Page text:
Retirement village residents pay a weekly or monthly fee to cover the running of the village, often called a “general service charge”. This charge is similar to the costs of an owner’s corporation, where a budget of expenses is prepared, residents are able to have input, and the fees are levied on a cost recovery basis.

In a land-lease community, the ongoing fee is called a “site fee”, which is the price you pay to lease the land on which your home sits. Unlike in a retirement village, land-lease communities charge market prices, so they tend to be higher, but this is often offset by a lower or no deferred management fee (DMF) at the end.

In addition to the cost of the community you live in, you will still have your own personal expenses: groceries, clothing, utilities and ad hoc expenses like travel. If you get a homecare package, then you need to factor in those costs, too.

It’s a good idea, as a separate exercise, to create a budget. In your budget, include your personal expenses as well as the village costs together with your income. Make sure you adjust your investment income for any change to your investments (most people free up equity from their home when they
downsize) and make sure you include any age pension and rent assistance entitlements based on your new financial position and how your contract is treated by Centrelink – these may be quite different to what you currently receive.

The Outgoing

The greatest confusion of retirement community costs is around the exit fee, the biggest part of which is normally called the “deferred management fee” or DMF.

The DMF is typically a percentage of either your purchase price or the next sale price: anything between 25 per cent and 40 per cent is common but anything between 0 per cent and 100 per cent is possible.

To calculate your exit fee, you may also need to factor in your share of any capital gain or capital loss with the operator and, like other property transactions, there can be costs associated with selling your home, such as renovations and marketing expenses as well as sales commissions.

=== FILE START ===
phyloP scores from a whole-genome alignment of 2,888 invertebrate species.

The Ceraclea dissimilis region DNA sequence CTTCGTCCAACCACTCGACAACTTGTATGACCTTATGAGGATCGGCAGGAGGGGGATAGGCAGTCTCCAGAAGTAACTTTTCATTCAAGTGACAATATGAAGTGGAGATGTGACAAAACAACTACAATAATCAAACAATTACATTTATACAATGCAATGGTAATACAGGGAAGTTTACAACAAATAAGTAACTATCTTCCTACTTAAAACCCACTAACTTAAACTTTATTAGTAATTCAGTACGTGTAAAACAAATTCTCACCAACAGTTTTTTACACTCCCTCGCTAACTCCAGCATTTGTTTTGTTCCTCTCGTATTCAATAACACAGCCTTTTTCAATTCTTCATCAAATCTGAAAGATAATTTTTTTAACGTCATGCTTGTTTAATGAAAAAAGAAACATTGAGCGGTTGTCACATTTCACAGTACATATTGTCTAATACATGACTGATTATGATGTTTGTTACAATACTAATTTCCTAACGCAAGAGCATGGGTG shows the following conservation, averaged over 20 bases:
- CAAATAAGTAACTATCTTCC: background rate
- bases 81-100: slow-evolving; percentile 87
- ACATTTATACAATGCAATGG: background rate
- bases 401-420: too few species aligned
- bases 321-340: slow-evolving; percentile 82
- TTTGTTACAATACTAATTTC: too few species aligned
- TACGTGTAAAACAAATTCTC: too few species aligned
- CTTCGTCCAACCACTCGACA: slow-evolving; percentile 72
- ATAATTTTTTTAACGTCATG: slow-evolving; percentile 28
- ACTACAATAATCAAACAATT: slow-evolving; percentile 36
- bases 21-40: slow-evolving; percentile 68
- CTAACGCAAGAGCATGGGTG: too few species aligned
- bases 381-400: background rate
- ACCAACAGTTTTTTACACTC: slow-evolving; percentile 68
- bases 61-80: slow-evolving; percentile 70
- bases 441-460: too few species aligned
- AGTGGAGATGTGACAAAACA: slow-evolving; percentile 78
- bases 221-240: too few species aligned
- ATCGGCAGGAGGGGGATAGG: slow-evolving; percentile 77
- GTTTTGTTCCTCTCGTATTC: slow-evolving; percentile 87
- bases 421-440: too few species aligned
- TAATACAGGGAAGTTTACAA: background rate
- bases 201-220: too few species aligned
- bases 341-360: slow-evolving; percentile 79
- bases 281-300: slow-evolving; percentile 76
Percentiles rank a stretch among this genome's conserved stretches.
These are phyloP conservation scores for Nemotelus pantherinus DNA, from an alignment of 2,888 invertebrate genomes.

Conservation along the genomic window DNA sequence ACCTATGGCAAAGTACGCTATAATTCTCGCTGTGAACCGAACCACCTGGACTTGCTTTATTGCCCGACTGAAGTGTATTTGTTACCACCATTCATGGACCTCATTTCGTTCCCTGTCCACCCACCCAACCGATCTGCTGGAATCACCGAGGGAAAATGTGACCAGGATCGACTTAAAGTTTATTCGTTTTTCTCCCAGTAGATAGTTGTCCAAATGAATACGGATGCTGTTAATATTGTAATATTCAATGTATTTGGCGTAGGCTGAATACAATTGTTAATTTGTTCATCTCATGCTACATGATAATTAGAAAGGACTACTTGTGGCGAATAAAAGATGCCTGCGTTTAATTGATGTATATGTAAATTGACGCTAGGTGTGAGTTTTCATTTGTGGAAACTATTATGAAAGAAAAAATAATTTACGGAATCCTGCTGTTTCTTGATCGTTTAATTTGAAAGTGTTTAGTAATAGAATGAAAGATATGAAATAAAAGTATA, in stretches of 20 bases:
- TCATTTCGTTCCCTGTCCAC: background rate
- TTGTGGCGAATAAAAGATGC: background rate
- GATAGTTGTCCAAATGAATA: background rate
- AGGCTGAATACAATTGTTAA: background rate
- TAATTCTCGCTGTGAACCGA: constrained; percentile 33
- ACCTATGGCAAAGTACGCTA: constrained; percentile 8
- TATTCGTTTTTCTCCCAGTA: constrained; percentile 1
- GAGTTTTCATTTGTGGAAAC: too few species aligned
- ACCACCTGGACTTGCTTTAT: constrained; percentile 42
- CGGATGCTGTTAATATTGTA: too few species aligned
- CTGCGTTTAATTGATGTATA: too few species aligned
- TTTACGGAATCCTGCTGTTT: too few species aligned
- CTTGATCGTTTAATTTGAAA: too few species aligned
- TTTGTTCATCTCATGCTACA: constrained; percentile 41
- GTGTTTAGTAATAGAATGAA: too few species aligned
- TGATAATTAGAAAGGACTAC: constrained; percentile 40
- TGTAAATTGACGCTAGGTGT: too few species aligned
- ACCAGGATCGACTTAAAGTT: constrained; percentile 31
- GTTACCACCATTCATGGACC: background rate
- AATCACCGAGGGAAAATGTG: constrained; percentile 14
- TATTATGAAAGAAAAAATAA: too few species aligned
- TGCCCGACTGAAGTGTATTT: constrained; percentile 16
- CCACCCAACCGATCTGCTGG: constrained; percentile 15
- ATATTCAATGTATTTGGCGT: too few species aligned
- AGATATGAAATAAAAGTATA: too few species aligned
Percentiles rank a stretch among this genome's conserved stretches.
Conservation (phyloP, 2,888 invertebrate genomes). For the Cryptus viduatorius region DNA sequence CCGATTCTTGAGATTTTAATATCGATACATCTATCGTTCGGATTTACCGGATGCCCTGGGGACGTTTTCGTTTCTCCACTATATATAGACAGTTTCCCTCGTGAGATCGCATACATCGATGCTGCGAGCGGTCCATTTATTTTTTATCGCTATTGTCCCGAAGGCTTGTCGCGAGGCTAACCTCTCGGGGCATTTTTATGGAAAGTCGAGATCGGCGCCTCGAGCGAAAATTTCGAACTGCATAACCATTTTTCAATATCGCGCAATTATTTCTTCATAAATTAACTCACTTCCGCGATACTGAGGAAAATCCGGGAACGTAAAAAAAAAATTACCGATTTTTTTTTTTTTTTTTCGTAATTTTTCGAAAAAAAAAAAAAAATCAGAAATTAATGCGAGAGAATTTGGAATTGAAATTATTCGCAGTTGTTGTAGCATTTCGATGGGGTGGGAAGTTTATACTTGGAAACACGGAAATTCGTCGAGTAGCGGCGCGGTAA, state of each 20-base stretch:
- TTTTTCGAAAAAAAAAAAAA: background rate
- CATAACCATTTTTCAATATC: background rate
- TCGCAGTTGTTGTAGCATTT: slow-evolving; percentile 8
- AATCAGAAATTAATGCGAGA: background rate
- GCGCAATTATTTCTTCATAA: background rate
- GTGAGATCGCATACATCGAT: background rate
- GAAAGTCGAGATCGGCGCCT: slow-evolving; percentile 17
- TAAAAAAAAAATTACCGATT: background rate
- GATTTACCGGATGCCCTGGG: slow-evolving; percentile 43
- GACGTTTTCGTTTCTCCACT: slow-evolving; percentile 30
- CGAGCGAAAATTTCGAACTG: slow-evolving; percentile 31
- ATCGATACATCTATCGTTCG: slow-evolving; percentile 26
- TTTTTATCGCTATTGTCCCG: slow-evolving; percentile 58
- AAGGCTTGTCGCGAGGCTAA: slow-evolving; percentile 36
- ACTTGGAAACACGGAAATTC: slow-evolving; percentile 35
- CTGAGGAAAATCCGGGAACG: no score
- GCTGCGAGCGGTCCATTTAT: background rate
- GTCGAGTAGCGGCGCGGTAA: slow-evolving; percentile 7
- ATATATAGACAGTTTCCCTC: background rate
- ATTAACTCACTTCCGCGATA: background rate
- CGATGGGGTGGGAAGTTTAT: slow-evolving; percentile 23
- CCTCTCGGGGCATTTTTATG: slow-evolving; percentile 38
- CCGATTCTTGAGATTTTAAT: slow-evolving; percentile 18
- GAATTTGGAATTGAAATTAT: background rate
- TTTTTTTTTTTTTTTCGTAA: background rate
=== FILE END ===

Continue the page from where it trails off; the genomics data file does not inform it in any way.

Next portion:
Unlike most other property transactions, the amount you get back may be paid to you before your home sells under what is known as a “buyback”. This can be as short a period as three months or as long as 18 months. (Of course is there’s no buyback, you’ll receive your money when your home sells.)

Making it simpler

Working out these figures can be complicated, especially if you are trying to compare different contract options, different homes or different communities. At Aged Care Gurus, we have created a software program to help take the financial confusion out of crunching all the numbers: it’s called Village Guru. It enables the village to provide you with a report showing the ingoing, ongoing and outgoing village costs, together with an estimate of your Age Pension and Rent Assistance entitlements and Home Care Package costs. It’s great information to have and can save you a lot of time and worry, but it is not financial advice. You should seek advice from a retirement living and aged care specialist adviser to ensure you get the best outcome for you.